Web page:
This R tutorial has the following outline. First, we start by answering some simple questions. Second, we will have a look at what is required to follow this tutorial. Third, we will read an example data set so that we have something to practice on. Fourth, we will go into how to rename factor levels using 1) the levels() function, and 2) the recode_factor() function from the dplyr package.

One simple method to rename a factor level in R is `levels(your_df$Category1)[levels(our_df$Category1)=="A"] <- "B"`

where `your_df`

is your data frame and `Category1`

is the column containing your categorical data. Now, this would recode your factor level “A” to the new “B”.

The simplest way to rename multiple factor levels is to use the levels() function. For example, to recode the factor levels “A”, “B”, and “C” you can use the following code: `levels(your_df$Category1) <- c("Factor 1", "Factor 2", "Factor 3")`

. This would efficiently rename the factors “Factor 1” and so on.

In the next section, we will have a look at what is needed to follow this post.

To learn to recode factor levels by the examples in this post you need to download this data set. Furthermore, if you plan on using dplyr and the recode_factor() function, you will need to install this package. Here’s how to install an R-package:

`install.packages("dplyr")`

Code language: R (r)

Note that this package is very useful. You can, for instance, use dplyr to remove columns in R, and calculate descriptive statistics. A quick tip, before going on to the tutorial part of the post, is that you can install dplyr among plenty of other very good r packages if you install the Tidyverse package. For example, you will get ggplot2 that can be used for data visualization (e.g., can be used to create a scatter plot in R), lubridate to handle datetime data (e.g. to extract year from datetime). In the next section, we are going to read the example data from the .csv file.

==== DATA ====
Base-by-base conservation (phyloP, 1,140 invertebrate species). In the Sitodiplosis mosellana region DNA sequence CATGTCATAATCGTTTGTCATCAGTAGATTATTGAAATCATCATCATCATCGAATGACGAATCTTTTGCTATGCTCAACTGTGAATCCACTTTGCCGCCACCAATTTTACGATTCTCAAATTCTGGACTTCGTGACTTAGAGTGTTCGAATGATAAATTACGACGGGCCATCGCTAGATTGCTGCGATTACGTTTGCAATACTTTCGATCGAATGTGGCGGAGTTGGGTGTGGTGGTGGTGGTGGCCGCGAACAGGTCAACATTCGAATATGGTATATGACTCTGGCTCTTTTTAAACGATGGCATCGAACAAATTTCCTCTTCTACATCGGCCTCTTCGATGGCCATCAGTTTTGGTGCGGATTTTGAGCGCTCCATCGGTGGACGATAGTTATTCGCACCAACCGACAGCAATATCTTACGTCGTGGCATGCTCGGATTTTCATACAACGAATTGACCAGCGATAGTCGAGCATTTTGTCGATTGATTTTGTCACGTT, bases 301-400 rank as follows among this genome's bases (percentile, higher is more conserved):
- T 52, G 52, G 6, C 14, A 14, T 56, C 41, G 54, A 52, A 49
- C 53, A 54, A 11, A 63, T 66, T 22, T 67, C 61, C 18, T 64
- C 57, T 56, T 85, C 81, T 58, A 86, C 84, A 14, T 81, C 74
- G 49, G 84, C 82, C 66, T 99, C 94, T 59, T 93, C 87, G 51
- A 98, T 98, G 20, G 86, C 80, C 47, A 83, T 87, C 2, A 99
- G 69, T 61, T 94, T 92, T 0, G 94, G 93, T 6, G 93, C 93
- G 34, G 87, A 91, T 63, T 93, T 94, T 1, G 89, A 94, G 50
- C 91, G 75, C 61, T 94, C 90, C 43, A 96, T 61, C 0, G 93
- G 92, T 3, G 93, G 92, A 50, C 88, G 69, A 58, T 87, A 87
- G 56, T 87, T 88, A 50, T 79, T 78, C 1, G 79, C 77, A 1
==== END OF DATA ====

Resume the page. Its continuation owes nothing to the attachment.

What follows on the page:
Here is how to read a CSV file in R using the read.csv function:

```
# Import data
data <- read.csv("flanks.csv")
```

Code language: R (r)

Note that you need to download the CSV file and store it in the same directory as your R script. Data can, of course, also be imported from other data sources. See the following tutorials for more information:

- How to Read & Write SPSS Files in R Statistical Environment
- R Excel Tutorial: How to Read and Write xlsx files in R
- How to Read and Write Stata (.dta) Files in R with Haven
- Reading SAS Files in R with Haven & sas7dbat

Now, we have the data frame called `data`

. If we want to get information about the variables in the data frame we can use the `str()`

function:

In the image above, we it is clear that we have a data frame containing 5 columns (i.e., variables). Notice that the first column probably is the index column but we will leave it like this. Of particular interest, for this post we can see that we have one column with a categorical variable called “TrialType”. Furthermore, we can see that this variable has two factor levels.

In the, we are going to use `levels()`

to change the name of the levels of a categorical variable. First, we are just assigning a character vector with the new names. Second, we are going to use a list renaming the factor levels by name.